27. 27. 20 The Social Semantic Web The SIOC vocabulary is powering an ecosystem of Social Semantic Web appli- cations producing and consuming community data, ranging from individual blog exporters to interoperability mechanisms for collaborative work environ- ments. The DBpedia represents structured content from the collaboratively-edited Wikipedia in semantic form, leveraging the semantics from many social media contributions by multiple users. DBpedia allows you to perform semantic que- ries on this data, and enables the linking of this socially-created data to other data sets on the Web by exposing it via RDF. Revyu.com combines Web 2.0-type interfaces and principles such as tagging with Semantic Web modelling principles to provide a reviews website that fol- lows the principles of the Linking Open Data initiative (a set of best practice guidelines for publishing and interlinking pieces of data on the Semantic Web). Anyone can review objects defined on other services (such as a movie from DBpedia), and the whole content of the website is available in RDF, therefore it is available for reuse by other Social Semantic Web applications. As Metcalfe’s law defines, the value of a network is proportional to the numberof nodes in the network. Metcalfe’s law is strongly related to the network effect ofthe Web itself: by providing various links between people, social websites canbenefit from that network effect, while at the same time the Semantic Web alsoprovides links between various objects on the Web thereby obeying this law(Hendler and Golbeck 2008). Therefore, by combining Web 2.0 and Semantic Web technologies, we can en-visage better interaction between people and communities, as the global number ofusers will grow, and hence the value of the network. This will be achieved by (1)taking into account social interactions in the production of Semantic Web data,and (2) using Semantic Web technologies to interlink people and communities.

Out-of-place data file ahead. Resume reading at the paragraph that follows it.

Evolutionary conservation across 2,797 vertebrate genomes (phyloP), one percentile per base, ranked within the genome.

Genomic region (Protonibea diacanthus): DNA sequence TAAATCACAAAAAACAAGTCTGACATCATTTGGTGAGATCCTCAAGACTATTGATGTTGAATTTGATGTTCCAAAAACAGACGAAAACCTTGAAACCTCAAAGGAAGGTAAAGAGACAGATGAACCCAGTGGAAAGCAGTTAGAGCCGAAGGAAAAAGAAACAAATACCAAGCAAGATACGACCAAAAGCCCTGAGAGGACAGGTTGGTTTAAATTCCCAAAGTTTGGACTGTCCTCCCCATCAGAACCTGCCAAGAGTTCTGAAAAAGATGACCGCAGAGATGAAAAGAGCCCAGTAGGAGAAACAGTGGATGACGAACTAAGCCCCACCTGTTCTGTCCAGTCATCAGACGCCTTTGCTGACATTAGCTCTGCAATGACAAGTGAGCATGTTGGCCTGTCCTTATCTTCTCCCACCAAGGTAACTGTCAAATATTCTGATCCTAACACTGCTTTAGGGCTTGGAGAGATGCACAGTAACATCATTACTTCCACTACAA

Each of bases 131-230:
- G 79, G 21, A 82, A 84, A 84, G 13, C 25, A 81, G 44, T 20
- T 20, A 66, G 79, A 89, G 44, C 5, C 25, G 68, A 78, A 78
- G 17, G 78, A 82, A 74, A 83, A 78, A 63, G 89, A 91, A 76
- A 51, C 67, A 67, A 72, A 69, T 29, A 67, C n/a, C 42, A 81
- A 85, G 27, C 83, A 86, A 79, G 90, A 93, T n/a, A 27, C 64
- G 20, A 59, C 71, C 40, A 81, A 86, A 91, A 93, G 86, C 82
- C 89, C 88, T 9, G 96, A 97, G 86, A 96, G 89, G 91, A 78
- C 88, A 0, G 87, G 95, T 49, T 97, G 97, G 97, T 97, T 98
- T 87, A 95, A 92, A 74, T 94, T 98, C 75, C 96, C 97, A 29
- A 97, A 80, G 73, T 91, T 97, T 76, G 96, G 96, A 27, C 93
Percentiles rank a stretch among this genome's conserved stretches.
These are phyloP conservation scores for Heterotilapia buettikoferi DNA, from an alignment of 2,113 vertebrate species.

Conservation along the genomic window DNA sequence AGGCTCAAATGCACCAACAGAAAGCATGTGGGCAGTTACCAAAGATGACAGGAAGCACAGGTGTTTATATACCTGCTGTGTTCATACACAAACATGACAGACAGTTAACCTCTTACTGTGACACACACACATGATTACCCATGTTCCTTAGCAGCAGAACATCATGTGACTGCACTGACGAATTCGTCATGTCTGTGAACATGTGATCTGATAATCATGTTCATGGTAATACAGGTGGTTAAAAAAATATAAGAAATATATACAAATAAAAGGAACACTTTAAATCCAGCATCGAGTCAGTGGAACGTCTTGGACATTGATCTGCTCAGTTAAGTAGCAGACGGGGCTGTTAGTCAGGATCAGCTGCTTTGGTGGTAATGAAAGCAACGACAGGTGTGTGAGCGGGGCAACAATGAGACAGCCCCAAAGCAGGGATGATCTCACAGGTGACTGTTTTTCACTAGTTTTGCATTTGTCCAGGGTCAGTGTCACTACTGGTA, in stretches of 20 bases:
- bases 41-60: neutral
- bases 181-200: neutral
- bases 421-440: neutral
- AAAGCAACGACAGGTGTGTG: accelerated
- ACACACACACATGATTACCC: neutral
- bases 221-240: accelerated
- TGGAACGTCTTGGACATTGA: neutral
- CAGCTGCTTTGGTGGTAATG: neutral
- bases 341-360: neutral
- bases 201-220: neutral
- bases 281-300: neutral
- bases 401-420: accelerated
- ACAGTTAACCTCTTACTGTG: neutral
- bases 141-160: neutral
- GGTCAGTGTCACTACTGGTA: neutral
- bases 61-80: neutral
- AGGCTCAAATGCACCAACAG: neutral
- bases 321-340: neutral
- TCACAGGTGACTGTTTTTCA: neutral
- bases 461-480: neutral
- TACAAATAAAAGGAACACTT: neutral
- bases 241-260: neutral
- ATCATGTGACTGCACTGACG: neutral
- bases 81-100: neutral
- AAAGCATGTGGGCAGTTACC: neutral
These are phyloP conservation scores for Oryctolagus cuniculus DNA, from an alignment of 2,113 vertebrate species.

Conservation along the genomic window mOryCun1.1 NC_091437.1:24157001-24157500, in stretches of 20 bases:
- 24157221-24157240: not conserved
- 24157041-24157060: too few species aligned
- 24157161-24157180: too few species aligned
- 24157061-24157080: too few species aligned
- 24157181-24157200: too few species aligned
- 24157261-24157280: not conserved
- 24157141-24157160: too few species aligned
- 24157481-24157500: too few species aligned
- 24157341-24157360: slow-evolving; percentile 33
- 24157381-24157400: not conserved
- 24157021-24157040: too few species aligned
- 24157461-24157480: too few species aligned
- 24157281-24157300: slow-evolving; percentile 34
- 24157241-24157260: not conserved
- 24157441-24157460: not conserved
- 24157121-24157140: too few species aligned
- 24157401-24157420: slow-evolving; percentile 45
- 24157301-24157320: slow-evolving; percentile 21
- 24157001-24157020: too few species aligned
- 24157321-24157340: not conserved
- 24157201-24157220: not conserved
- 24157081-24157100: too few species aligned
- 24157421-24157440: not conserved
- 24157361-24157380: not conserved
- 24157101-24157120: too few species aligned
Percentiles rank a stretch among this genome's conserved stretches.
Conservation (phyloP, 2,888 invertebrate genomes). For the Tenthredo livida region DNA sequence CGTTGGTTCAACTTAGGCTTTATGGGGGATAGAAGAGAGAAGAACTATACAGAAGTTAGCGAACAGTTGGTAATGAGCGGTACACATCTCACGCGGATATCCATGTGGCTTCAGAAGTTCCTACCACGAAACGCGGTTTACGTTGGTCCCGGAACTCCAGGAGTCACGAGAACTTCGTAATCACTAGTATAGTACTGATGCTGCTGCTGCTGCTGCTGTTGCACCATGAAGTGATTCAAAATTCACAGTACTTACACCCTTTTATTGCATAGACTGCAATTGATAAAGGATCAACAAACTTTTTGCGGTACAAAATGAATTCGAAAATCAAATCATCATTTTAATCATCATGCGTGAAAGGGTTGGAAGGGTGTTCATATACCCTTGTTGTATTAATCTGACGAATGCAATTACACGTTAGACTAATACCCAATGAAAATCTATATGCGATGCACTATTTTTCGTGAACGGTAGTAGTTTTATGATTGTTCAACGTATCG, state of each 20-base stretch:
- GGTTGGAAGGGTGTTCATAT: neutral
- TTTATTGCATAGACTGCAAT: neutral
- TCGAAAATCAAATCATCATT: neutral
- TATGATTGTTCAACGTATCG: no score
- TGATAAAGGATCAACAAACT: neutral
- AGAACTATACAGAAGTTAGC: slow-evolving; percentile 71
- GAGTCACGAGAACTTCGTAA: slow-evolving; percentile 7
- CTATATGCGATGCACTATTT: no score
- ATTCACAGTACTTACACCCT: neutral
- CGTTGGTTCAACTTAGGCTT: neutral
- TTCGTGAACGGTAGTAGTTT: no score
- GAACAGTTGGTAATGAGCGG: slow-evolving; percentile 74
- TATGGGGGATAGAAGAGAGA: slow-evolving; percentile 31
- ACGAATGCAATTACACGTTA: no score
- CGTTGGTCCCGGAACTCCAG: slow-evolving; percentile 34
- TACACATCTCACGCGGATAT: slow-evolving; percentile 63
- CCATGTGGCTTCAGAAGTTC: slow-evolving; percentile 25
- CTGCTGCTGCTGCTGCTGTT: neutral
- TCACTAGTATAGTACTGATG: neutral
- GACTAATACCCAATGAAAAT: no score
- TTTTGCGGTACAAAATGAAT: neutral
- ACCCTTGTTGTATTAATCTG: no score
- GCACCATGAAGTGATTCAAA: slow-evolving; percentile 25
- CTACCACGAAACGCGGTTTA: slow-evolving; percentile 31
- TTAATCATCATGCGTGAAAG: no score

28. 28. 3 Introduction to the Social Web (Web 2.0,social media, social software)Web 2.0 is a widely-used and wide-ranging term (in terms of interpretations),made popular by Tim O’Reilly who wrote an article on the seven features orprinciples of Web 2.0. To many people, Web 2.0 can mean many differentthings. Most agree that it can be thought of as the second phase of architec-ture and application development for the Web, and that the related term ‘So-cial Web’ describes a Web where users can meet, collaborate, and share con-tent on social spaces via tagged items, activity streams, social networkingfunctionality, etc. There are many popular examples that work along this col-laboration and sharing meme: MySpace, del.icio.us, Digg, Flickr, Upcom-ing.org, Technorati, orkut, 43 Things, and the Wikipedia.3.1 From the Web to a Social WebSince it was founded, the Internet has been used to facilitate communication notonly between computers but also between people. Usenet mailing lists and bulletinboards allowed people to connect with each other and enabled communities toform, often around topics of interest. The social networks formed via these tech-nologies were not explicitly stated, but were implicitly defined by the interactionsof the people involved. Later, technologies such as IRC (Internet Relay Chat), webforums, instant messaging, blogging, social networking services, and evenMMOGs or MMORPGs (massively multiplayer online [role playing] games) havecontinued the trend of using the Internet (and the Web) to build communities. The structural and syntactic web put in place in the early 90s is still much thesame as what we use today: resources (web pages, files, etc.) connected by un-typed hyperlinks. By untyped, we mean that there is no easy way for a computerto figure out what a link between two pages means. Beyond links, the nature of theobjects described in those pages (e.g. people, places, etc.) cannot be understood bysoftware agents. In fact, the Web was envisaged to be much more (Figure 3.1). InTim Berners-Lee’s original outline for the Web in 1989, entitled ‘InformationManagement: A Proposal’1, resources are connected by links describing the typeof relationships between them, e.g. ‘wrote’, ‘describes’, ‘refers to’, etc. This is aprecursor to the Semantic Web which we will come back to in the next chapter.1 http://www.w3.org/History/1989/proposal.html (URL last accessed 2009-06-09)J.G. Breslin et al., The Social Semantic Web, DOI 10.1007/978-3-642-01172-6_3,© Springer-Verlag Berlin Heidelberg 2009